His proposal, sadly, never made it to a vote. Critics dismissed it as a hare-brained idea, inconsistent with Canada’s high-minded stand against colonialism during the Pierre Trudeau years – even with as many as 90 per cent of islanders in favour of some kind of association with Canada. Fears were also expressed that the island chain, as Canadian territory, could become an open door for illegal immigration from the Caribbean. Other federal politicians took up the cause over the years. And yet it never goes beyond chatter.

Some would say that’s a good thing, given the difficulties the Turks and Caicos has faced in recent years. A longtime sleepy backwater, it experienced dazzling growth in the early 2000s, especially on the main island of Providenciales which became a leading destination for jet-setters and celebrities, creating a construction boom in upscale hotel/condo towers, shops and restaurants. The place looks more like South Florida than the Caribbean.

That’s history. The boom came to a screeching halt with the Great Recession and the end of good times and easy money. The cranes are gone, along with thousands of imported construction workers. The business headlines say it all. The Economist: “Paradise Interrupted.” The Independent: “An Economic Free-for-all that veiled a culture of corruption.” And this from the Caribbean Centre for Money and Finance: “Turks and Caicos Economy in Meltdown – Paradise Suspended.”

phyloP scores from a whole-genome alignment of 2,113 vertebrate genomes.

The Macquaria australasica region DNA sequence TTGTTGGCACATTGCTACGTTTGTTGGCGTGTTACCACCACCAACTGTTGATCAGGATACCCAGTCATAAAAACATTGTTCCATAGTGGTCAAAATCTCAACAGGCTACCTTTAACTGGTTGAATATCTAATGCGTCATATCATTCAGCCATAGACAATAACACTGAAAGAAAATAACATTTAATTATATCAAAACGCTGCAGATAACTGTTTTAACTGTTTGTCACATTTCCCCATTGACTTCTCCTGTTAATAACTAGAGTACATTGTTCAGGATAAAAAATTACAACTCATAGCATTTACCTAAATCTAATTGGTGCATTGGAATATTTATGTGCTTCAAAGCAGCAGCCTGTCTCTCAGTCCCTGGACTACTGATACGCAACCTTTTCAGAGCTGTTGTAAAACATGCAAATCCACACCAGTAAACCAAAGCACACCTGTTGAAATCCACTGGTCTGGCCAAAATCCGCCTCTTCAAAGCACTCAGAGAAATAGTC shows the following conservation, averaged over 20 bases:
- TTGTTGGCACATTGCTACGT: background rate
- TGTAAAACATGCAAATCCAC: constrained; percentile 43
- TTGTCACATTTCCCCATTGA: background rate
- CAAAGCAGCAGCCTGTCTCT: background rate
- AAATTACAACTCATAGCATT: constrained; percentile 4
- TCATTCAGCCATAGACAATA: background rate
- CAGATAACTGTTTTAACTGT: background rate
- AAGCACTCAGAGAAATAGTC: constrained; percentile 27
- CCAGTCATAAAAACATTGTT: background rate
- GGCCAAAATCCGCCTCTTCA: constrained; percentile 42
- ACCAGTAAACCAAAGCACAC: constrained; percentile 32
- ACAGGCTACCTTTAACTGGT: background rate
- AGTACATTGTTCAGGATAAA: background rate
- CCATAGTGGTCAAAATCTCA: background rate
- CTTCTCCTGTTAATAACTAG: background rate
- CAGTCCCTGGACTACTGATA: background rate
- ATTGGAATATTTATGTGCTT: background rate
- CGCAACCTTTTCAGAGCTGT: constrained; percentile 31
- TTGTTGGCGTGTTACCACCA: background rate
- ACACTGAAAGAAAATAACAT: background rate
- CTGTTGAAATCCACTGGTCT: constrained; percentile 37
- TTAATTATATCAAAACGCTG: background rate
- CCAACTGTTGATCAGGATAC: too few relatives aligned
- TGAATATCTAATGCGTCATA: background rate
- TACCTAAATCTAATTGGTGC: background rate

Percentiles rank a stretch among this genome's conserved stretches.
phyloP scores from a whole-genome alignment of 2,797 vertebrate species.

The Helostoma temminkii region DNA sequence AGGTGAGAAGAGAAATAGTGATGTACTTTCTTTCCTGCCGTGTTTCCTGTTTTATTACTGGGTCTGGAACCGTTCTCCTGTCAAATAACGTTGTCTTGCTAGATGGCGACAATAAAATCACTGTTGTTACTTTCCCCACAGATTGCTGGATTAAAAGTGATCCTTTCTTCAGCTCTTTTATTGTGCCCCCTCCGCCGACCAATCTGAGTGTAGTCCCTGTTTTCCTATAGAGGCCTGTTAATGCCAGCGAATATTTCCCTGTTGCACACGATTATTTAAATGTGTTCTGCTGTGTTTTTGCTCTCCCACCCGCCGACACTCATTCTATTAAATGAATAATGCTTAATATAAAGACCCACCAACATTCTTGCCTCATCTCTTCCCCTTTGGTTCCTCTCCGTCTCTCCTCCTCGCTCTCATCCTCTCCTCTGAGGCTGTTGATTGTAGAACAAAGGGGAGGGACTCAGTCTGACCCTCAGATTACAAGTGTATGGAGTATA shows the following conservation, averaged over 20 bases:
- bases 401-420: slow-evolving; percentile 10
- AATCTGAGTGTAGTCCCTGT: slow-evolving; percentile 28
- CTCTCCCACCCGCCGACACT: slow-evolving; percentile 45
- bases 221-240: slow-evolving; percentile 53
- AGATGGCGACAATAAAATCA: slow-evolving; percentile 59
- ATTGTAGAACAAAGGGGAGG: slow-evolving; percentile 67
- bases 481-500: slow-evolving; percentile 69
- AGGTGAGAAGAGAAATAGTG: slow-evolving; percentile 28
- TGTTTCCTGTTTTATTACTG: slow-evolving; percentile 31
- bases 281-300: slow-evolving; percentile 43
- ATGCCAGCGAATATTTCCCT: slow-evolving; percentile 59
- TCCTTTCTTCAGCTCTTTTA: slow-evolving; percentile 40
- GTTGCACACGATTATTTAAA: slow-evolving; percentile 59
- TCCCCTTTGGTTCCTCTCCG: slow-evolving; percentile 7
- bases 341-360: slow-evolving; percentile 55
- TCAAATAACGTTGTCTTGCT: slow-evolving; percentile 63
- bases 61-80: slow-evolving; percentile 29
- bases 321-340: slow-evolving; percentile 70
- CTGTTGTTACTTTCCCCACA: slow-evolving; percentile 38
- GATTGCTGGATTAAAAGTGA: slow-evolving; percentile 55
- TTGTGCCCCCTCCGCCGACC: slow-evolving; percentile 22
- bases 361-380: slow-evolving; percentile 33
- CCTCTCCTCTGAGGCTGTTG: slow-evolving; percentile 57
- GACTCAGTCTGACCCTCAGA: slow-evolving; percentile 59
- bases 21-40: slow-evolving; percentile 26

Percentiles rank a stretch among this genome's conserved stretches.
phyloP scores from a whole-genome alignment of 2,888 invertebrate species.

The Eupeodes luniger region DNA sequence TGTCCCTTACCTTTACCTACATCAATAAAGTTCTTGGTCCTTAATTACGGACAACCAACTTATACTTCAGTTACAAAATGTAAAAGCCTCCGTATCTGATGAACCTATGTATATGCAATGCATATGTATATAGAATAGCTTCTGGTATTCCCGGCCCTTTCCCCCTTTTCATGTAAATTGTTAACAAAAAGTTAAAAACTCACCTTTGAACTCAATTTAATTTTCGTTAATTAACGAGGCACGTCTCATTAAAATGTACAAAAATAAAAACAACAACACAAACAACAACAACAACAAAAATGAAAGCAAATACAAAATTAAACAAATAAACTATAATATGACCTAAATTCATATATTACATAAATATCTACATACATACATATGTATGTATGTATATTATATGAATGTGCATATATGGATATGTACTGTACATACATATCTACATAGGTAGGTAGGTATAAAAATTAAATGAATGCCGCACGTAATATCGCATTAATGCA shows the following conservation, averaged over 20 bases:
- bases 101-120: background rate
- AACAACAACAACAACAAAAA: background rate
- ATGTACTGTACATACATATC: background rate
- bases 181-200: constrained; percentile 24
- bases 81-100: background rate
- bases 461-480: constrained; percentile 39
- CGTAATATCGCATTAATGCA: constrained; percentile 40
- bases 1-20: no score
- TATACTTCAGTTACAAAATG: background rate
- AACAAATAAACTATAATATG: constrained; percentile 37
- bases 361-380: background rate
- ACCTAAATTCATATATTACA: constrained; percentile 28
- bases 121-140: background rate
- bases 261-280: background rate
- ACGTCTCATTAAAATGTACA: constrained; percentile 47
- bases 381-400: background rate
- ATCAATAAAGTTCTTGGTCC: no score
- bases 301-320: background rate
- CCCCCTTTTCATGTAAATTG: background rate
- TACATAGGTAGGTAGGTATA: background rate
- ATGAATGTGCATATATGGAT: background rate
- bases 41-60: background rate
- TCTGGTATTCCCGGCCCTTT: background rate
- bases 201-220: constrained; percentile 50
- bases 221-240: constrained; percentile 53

In 2009, appalled by reports of massive government corruption, the British government reasserted direct control over the essentially bankrupt colony and has been footing the bill for basic government services while it tries to have the former premier extradited from Brazil to face corruption charges.

In other words, it’s a right royal mess. Not that your average visitor would notice. Tourists continue to pour in, enticed by 350 days of warm sunshine annually and by 12 km of glittering white sand on Grace Bay, repeatedly listed as the world’s best beach. The island is too rocky and arid to be pretty. But the beaches, reefs and restaurants? In a league of their own.

Here’s the strange thing. Canada, officially, has never climbed in bed with Turks and Caicos. On the ground, it’s a different story. A Canadian company provides the power. The hospital is Canadian operated. The two most senior police officials (on loan) are former RCMP officers. Canadians own and operate hotels, restaurants and recreation and adventure companies. The head of the real estate board is a Canadian.

It doesn’t show on a map. There are no boasting rights. But we’ve slipped in and quietly made ourselves right at home. I suppose that’s the Canadian way.

[email protected]

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PRIME MINISTER DAVID CAMERON URGED TO ACT OVER BRITISH VIRGIN ISLANDS

British PM urged to act over British Virgin Islands
Published on April 6, 2013

Road Town, British Virgin Islands. Wikimedia/Captain-tucker

By Caribbean News Now contributor

LONDON, England — Britain’s prime minister David Cameron has come under pressure to act against the secretive offshore industry at June’s G8 summit, as leaked evidence continued to mount that politicians and tycoons from all over the world have used the British Virgin Islands to hide funds.